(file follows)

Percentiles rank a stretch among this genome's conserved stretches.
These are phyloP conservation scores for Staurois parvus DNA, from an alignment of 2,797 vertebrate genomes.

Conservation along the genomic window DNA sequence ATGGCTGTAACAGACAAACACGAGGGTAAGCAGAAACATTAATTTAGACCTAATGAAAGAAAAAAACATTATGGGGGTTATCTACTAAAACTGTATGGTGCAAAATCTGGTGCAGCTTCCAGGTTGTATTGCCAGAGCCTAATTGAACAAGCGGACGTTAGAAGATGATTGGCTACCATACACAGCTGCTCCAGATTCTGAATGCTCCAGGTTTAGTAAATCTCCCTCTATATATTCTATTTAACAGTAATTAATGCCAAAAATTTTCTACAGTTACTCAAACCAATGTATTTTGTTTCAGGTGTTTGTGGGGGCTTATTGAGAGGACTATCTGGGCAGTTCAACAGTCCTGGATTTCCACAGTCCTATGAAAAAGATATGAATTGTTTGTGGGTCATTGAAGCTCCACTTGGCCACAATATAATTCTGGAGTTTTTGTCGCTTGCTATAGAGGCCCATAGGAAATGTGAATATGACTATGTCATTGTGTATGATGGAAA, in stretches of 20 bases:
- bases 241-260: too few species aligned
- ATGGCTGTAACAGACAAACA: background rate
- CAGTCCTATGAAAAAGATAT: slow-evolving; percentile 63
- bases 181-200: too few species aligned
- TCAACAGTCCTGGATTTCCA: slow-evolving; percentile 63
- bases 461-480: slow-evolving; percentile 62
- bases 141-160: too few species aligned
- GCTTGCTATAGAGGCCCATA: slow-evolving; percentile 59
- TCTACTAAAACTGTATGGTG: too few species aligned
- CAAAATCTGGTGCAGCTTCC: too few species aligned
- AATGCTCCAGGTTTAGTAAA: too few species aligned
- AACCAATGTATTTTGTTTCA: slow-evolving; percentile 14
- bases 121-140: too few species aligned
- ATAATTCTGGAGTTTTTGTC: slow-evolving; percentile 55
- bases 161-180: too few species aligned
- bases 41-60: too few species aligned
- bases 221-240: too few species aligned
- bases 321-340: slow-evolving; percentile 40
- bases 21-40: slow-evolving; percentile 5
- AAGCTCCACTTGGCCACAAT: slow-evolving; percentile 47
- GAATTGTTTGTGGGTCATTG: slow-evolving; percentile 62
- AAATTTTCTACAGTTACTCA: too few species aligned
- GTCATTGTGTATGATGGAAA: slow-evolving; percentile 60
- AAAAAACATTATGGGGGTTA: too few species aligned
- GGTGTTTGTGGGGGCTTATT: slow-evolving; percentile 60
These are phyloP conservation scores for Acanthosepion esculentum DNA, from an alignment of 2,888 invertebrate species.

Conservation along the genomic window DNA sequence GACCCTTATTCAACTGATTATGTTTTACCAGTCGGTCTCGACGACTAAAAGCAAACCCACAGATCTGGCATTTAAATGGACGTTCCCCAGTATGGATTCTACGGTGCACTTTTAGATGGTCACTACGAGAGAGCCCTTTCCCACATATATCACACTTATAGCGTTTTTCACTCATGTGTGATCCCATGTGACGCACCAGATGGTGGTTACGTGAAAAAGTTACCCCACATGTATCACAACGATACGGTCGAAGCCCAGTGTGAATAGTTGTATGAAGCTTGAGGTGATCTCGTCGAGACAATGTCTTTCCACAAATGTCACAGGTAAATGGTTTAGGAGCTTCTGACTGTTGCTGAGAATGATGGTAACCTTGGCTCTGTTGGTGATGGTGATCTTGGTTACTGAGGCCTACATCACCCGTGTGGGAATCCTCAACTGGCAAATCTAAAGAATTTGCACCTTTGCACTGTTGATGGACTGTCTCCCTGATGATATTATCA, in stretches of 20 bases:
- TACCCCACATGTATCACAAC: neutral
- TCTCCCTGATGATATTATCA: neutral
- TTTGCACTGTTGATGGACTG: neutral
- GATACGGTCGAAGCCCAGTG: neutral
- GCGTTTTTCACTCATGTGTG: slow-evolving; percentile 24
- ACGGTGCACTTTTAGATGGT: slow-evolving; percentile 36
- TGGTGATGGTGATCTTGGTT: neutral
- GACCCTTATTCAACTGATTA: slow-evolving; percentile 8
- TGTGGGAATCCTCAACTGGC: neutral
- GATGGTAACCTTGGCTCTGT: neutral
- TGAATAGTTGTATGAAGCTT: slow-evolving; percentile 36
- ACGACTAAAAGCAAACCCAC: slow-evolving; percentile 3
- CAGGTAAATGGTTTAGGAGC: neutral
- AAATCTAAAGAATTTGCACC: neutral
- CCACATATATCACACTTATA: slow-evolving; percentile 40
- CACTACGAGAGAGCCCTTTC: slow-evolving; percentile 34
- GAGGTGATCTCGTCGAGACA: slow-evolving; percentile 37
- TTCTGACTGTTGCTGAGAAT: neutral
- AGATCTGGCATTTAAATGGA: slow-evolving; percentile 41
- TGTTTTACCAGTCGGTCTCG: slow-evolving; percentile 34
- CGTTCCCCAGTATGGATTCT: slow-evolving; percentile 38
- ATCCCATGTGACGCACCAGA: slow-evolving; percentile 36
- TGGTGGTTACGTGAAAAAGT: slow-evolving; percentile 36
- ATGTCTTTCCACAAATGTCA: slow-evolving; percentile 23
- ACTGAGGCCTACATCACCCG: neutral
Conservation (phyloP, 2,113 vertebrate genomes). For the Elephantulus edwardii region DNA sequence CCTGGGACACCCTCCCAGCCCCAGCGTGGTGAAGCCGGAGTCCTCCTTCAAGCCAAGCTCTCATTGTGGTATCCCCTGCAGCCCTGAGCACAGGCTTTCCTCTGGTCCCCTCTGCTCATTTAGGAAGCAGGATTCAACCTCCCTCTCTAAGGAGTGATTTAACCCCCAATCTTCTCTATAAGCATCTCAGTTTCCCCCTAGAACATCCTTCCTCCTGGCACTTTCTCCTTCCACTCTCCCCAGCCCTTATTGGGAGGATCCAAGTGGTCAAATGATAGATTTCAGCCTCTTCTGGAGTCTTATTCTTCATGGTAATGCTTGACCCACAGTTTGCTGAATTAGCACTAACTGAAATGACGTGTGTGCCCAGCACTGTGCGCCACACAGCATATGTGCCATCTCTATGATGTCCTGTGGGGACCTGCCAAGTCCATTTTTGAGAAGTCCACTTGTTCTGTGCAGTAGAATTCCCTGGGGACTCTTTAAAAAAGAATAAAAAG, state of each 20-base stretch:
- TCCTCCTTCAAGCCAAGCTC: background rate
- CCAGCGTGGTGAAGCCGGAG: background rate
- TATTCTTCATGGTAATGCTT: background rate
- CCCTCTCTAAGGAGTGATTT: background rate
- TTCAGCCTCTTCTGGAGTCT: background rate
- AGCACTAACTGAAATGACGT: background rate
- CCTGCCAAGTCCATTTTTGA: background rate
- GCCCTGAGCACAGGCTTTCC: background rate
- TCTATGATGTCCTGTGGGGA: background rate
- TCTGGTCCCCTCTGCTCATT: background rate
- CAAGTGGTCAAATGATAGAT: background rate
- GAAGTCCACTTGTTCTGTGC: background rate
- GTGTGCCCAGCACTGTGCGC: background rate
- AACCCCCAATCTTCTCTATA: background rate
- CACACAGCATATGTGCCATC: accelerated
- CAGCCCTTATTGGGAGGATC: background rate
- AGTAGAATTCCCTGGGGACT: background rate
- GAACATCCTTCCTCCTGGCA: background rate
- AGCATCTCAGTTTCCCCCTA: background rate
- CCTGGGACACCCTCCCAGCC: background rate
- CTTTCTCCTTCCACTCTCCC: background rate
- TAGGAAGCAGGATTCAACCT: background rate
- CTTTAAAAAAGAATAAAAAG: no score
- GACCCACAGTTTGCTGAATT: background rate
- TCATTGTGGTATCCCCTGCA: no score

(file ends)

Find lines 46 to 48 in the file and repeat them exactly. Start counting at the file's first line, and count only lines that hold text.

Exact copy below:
- CACTACGAGAGAGCCCTTTC: slow-evolving; percentile 34
- GAGGTGATCTCGTCGAGACA: slow-evolving; percentile 37
- TTCTGACTGTTGCTGAGAAT: neutral